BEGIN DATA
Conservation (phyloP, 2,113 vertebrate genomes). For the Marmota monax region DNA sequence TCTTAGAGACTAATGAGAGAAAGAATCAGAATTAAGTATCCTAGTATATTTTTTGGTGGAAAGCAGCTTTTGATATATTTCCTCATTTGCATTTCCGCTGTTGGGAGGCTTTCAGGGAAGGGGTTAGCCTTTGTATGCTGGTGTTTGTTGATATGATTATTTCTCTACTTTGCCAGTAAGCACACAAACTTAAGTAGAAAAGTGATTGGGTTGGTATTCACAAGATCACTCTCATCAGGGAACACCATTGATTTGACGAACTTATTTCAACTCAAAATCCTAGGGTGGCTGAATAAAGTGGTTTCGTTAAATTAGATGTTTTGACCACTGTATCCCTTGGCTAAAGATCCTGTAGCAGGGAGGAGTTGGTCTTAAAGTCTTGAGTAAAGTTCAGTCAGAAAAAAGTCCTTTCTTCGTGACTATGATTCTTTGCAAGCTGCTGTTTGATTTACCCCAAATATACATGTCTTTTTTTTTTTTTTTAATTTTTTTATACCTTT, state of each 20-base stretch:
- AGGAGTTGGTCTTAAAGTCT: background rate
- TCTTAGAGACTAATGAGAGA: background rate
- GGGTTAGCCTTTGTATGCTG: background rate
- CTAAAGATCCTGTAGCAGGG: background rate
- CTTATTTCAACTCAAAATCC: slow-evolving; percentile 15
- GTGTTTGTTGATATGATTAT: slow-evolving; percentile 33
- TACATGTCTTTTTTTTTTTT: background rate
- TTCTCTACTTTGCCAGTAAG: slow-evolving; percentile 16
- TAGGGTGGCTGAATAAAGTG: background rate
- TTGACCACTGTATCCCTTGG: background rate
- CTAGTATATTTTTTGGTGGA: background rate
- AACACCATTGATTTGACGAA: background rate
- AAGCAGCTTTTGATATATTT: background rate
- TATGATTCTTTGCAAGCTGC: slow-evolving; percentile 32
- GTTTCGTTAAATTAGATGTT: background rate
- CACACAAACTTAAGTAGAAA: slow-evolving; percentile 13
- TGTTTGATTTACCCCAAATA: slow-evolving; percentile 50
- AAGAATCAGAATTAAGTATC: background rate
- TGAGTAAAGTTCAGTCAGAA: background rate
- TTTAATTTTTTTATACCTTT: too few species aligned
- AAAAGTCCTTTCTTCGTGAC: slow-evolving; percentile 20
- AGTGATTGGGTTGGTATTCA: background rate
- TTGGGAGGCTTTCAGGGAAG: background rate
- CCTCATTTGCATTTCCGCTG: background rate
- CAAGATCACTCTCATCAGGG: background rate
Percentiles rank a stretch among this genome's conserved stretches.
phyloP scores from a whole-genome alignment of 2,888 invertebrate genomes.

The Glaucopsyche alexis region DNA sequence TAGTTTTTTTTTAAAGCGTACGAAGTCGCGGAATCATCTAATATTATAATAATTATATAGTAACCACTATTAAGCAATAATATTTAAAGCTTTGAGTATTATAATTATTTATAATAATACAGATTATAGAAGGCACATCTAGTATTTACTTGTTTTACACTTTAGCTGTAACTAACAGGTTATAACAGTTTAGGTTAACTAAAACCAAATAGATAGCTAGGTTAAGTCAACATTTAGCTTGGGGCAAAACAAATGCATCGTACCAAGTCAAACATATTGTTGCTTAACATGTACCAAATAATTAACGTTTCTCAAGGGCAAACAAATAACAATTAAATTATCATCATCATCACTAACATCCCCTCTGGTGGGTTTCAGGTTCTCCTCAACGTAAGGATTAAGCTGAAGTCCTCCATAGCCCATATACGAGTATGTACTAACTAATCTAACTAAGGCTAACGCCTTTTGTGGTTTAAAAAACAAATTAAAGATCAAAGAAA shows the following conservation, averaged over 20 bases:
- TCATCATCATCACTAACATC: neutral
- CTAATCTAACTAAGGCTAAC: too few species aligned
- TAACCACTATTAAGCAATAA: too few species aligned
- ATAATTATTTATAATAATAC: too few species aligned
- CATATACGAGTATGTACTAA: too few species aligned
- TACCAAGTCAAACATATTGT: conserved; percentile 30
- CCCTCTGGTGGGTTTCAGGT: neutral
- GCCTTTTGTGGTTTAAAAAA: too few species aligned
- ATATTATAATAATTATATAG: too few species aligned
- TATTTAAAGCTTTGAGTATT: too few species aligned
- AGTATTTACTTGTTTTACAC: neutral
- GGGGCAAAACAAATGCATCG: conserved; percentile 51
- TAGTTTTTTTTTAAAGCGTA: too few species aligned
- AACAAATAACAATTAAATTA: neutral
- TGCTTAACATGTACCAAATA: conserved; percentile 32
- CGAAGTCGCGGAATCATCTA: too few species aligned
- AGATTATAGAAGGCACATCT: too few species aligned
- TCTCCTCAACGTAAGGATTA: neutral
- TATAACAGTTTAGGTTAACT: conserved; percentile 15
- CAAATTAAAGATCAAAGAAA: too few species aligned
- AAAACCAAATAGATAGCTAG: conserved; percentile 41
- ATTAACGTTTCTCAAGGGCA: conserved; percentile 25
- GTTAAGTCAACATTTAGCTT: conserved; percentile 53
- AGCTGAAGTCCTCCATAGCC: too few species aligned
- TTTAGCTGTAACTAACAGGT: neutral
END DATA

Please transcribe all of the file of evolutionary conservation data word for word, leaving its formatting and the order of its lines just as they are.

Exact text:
Conservation (phyloP, 2,113 vertebrate genomes). For the Marmota monax region DNA sequence TCTTAGAGACTAATGAGAGAAAGAATCAGAATTAAGTATCCTAGTATATTTTTTGGTGGAAAGCAGCTTTTGATATATTTCCTCATTTGCATTTCCGCTGTTGGGAGGCTTTCAGGGAAGGGGTTAGCCTTTGTATGCTGGTGTTTGTTGATATGATTATTTCTCTACTTTGCCAGTAAGCACACAAACTTAAGTAGAAAAGTGATTGGGTTGGTATTCACAAGATCACTCTCATCAGGGAACACCATTGATTTGACGAACTTATTTCAACTCAAAATCCTAGGGTGGCTGAATAAAGTGGTTTCGTTAAATTAGATGTTTTGACCACTGTATCCCTTGGCTAAAGATCCTGTAGCAGGGAGGAGTTGGTCTTAAAGTCTTGAGTAAAGTTCAGTCAGAAAAAAGTCCTTTCTTCGTGACTATGATTCTTTGCAAGCTGCTGTTTGATTTACCCCAAATATACATGTCTTTTTTTTTTTTTTTAATTTTTTTATACCTTT, state of each 20-base stretch:
- AGGAGTTGGTCTTAAAGTCT: background rate
- TCTTAGAGACTAATGAGAGA: background rate
- GGGTTAGCCTTTGTATGCTG: background rate
- CTAAAGATCCTGTAGCAGGG: background rate
- CTTATTTCAACTCAAAATCC: slow-evolving; percentile 15
- GTGTTTGTTGATATGATTAT: slow-evolving; percentile 33
- TACATGTCTTTTTTTTTTTT: background rate
- TTCTCTACTTTGCCAGTAAG: slow-evolving; percentile 16
- TAGGGTGGCTGAATAAAGTG: background rate
- TTGACCACTGTATCCCTTGG: background rate
- CTAGTATATTTTTTGGTGGA: background rate
- AACACCATTGATTTGACGAA: background rate
- AAGCAGCTTTTGATATATTT: background rate
- TATGATTCTTTGCAAGCTGC: slow-evolving; percentile 32
- GTTTCGTTAAATTAGATGTT: background rate
- CACACAAACTTAAGTAGAAA: slow-evolving; percentile 13
- TGTTTGATTTACCCCAAATA: slow-evolving; percentile 50
- AAGAATCAGAATTAAGTATC: background rate
- TGAGTAAAGTTCAGTCAGAA: background rate
- TTTAATTTTTTTATACCTTT: too few species aligned
- AAAAGTCCTTTCTTCGTGAC: slow-evolving; percentile 20
- AGTGATTGGGTTGGTATTCA: background rate
- TTGGGAGGCTTTCAGGGAAG: background rate
- CCTCATTTGCATTTCCGCTG: background rate
- CAAGATCACTCTCATCAGGG: background rate
Percentiles rank a stretch among this genome's conserved stretches.
phyloP scores from a whole-genome alignment of 2,888 invertebrate genomes.

The Glaucopsyche alexis region DNA sequence TAGTTTTTTTTTAAAGCGTACGAAGTCGCGGAATCATCTAATATTATAATAATTATATAGTAACCACTATTAAGCAATAATATTTAAAGCTTTGAGTATTATAATTATTTATAATAATACAGATTATAGAAGGCACATCTAGTATTTACTTGTTTTACACTTTAGCTGTAACTAACAGGTTATAACAGTTTAGGTTAACTAAAACCAAATAGATAGCTAGGTTAAGTCAACATTTAGCTTGGGGCAAAACAAATGCATCGTACCAAGTCAAACATATTGTTGCTTAACATGTACCAAATAATTAACGTTTCTCAAGGGCAAACAAATAACAATTAAATTATCATCATCATCACTAACATCCCCTCTGGTGGGTTTCAGGTTCTCCTCAACGTAAGGATTAAGCTGAAGTCCTCCATAGCCCATATACGAGTATGTACTAACTAATCTAACTAAGGCTAACGCCTTTTGTGGTTTAAAAAACAAATTAAAGATCAAAGAAA shows the following conservation, averaged over 20 bases:
- TCATCATCATCACTAACATC: neutral
- CTAATCTAACTAAGGCTAAC: too few species aligned
- TAACCACTATTAAGCAATAA: too few species aligned
- ATAATTATTTATAATAATAC: too few species aligned
- CATATACGAGTATGTACTAA: too few species aligned
- TACCAAGTCAAACATATTGT: conserved; percentile 30
- CCCTCTGGTGGGTTTCAGGT: neutral
- GCCTTTTGTGGTTTAAAAAA: too few species aligned
- ATATTATAATAATTATATAG: too few species aligned
- TATTTAAAGCTTTGAGTATT: too few species aligned
- AGTATTTACTTGTTTTACAC: neutral
- GGGGCAAAACAAATGCATCG: conserved; percentile 51
- TAGTTTTTTTTTAAAGCGTA: too few species aligned
- AACAAATAACAATTAAATTA: neutral
- TGCTTAACATGTACCAAATA: conserved; percentile 32
- CGAAGTCGCGGAATCATCTA: too few species aligned
- AGATTATAGAAGGCACATCT: too few species aligned
- TCTCCTCAACGTAAGGATTA: neutral
- TATAACAGTTTAGGTTAACT: conserved; percentile 15
- CAAATTAAAGATCAAAGAAA: too few species aligned
- AAAACCAAATAGATAGCTAG: conserved; percentile 41
- ATTAACGTTTCTCAAGGGCA: conserved; percentile 25
- GTTAAGTCAACATTTAGCTT: conserved; percentile 53
- AGCTGAAGTCCTCCATAGCC: too few species aligned
- TTTAGCTGTAACTAACAGGT: neutral